on 29 March 2011
I'll be honest - a lot of high fantasy doesn't do it for me. But I was intrigued by the premise that Westria is California many years in the future after some terrible disaster ripped through the land. This Cataclysm has forever altered the people and their relationship with their environment, as it awoke the spiritual entities guarding the land, forcing them to take a more active role in events.
Told in third person multiple viewpoint, the story clips along at a good pace and I quickly became engrossed in the characters. For me, one of the abiding problems I tend to have with this story structure, is that there is generally one story arc I far prefer to the other sub-plots, so tend to skim through them to get to my favourite. However, Paxson's deft handling of the different protagonists meant that wasn't a particular issue, as her control of the narrative pace, and building of the action to the climax was skilfully executed.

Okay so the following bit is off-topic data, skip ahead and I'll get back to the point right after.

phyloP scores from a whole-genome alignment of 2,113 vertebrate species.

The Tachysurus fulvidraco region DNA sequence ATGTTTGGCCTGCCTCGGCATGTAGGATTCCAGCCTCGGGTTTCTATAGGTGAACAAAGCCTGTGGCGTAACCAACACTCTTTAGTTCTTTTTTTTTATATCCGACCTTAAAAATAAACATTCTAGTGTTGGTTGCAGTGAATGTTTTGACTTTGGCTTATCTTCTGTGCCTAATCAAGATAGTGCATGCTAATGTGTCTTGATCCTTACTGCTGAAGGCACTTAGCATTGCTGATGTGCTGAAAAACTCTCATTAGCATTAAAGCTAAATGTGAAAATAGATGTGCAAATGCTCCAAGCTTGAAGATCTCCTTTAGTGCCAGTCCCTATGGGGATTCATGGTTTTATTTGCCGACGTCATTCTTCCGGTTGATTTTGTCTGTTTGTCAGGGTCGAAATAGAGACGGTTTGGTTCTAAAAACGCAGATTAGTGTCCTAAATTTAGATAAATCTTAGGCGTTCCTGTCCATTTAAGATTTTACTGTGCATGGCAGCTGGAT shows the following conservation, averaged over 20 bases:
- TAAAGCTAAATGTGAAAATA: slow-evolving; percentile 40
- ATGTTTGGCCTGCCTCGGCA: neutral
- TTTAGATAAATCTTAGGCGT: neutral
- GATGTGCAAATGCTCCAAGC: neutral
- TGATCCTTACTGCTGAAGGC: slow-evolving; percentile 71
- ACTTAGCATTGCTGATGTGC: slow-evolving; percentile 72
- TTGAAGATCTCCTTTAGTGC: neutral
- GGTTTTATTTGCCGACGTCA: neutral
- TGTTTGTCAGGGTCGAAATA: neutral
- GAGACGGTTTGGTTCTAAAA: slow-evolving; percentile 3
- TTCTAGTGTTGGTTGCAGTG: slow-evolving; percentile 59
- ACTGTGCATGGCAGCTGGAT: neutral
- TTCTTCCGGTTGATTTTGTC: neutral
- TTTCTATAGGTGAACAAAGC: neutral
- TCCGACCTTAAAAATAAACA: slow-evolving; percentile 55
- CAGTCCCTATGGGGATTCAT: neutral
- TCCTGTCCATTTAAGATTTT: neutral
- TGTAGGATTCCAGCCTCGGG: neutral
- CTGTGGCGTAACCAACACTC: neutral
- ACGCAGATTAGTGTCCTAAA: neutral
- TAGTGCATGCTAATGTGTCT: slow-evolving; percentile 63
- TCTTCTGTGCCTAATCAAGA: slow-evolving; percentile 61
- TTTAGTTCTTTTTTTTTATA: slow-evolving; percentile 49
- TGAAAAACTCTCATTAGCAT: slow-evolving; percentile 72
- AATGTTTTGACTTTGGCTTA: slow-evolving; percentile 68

Fans of high fantasy won't be rocked or wrong-footed by the themes running through this book. These include the struggle for moral certitude in a time of building crisis; the epic nature of the battle between good and evil - which in this case certainly starts as more nuanced than is usual in this genre; and the sense of fulfilling a destiny that initially overwhelms the character. In Phoenix's case, he finds refuge in an interesting survival trait that Paxson uses in her heroic depiction of the spirituality that permeates the relationship between the land and its inhabitants. Overall, I found this a well-executed, highly readable book with some original and pleasing touches that distinguish it as novel that not only entertains, but also provides food for thought.